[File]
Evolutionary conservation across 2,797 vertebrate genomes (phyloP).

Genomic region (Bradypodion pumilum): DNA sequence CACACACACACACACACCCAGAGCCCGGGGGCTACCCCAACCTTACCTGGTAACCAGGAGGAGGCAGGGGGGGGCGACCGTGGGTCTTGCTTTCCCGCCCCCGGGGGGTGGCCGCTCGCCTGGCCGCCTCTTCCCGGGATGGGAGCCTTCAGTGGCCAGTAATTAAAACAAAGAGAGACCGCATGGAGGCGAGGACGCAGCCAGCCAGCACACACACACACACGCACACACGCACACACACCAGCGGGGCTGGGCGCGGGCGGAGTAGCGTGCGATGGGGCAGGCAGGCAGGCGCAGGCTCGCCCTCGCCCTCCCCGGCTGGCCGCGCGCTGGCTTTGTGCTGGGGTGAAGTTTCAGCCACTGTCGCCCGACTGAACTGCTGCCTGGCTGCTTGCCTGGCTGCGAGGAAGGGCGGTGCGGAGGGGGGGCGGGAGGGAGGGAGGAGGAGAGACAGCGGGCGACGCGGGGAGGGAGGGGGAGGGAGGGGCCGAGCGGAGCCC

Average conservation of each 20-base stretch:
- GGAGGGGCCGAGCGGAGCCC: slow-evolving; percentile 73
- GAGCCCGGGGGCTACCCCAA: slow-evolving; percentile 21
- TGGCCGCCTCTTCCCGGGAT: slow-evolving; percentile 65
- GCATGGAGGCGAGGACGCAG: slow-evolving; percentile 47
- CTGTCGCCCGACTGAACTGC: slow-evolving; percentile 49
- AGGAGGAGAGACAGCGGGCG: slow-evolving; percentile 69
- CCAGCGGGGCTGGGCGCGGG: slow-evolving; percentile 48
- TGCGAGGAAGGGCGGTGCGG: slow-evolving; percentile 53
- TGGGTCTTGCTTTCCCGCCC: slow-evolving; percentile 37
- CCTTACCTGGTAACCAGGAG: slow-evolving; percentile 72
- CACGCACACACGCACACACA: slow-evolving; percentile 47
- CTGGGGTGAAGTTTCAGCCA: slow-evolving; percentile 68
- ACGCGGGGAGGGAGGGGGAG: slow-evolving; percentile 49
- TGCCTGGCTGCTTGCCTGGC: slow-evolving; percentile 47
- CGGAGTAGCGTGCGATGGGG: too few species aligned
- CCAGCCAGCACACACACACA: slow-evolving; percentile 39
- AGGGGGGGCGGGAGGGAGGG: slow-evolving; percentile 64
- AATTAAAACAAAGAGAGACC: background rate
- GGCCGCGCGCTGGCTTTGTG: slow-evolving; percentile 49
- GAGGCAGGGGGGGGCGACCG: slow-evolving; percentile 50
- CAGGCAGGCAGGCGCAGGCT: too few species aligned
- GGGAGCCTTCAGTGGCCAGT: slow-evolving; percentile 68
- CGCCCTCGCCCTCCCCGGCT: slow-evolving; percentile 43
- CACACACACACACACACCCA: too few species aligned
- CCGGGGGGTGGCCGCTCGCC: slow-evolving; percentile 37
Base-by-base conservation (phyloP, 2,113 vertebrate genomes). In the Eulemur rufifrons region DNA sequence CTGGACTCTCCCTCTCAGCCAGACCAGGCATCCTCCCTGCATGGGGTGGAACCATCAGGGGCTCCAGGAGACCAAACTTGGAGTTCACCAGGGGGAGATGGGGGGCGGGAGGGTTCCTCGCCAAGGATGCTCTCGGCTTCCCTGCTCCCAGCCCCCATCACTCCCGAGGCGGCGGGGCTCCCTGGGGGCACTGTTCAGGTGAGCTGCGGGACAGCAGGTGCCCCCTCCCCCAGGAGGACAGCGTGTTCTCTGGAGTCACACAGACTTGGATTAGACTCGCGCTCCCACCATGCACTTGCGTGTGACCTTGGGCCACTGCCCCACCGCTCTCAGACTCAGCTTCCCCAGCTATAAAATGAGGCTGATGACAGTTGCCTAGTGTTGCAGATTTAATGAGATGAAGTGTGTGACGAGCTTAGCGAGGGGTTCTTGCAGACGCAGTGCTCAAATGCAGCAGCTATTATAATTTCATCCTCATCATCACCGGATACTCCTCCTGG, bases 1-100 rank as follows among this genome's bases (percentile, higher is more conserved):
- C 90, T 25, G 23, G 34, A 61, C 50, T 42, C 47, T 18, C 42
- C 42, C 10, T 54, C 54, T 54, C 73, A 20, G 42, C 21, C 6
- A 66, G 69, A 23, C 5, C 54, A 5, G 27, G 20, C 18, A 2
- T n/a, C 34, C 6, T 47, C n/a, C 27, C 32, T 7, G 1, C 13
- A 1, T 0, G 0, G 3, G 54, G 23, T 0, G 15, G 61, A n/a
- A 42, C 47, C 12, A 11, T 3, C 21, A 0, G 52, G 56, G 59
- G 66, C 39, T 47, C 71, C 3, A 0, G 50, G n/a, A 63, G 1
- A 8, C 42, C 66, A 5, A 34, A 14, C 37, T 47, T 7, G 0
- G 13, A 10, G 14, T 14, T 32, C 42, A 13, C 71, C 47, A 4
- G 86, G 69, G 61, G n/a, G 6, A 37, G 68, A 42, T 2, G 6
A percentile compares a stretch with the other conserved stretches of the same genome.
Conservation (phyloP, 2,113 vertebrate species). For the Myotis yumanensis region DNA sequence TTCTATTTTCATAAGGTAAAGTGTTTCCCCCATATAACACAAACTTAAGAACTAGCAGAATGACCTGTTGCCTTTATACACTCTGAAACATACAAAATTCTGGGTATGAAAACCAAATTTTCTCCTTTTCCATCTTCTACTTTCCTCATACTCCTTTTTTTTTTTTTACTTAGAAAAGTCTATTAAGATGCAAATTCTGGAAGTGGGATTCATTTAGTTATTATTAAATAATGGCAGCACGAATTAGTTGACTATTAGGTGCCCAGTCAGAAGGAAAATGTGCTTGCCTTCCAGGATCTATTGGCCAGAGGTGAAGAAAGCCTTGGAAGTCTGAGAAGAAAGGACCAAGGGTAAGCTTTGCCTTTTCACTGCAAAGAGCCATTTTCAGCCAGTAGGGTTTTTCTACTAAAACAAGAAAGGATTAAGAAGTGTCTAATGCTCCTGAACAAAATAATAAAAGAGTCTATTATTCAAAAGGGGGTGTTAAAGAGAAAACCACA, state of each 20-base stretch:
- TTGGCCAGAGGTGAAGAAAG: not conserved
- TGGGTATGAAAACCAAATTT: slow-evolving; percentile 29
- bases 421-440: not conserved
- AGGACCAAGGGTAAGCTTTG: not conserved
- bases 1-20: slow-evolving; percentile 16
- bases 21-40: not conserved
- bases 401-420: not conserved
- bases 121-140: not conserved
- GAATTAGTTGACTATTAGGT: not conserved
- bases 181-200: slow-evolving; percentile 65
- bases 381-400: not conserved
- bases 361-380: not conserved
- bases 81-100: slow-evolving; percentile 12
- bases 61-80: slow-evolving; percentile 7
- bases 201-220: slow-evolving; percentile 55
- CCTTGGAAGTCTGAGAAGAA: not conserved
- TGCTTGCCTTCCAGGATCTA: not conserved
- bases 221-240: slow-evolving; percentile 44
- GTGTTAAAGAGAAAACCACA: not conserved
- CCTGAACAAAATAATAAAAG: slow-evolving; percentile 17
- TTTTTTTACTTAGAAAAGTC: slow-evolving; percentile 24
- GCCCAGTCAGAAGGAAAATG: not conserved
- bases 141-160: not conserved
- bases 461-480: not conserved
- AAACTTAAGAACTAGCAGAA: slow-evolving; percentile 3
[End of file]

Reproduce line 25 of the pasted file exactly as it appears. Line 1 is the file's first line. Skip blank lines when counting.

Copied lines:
- GGGAGCCTTCAGTGGCCAGT: slow-evolving; percentile 68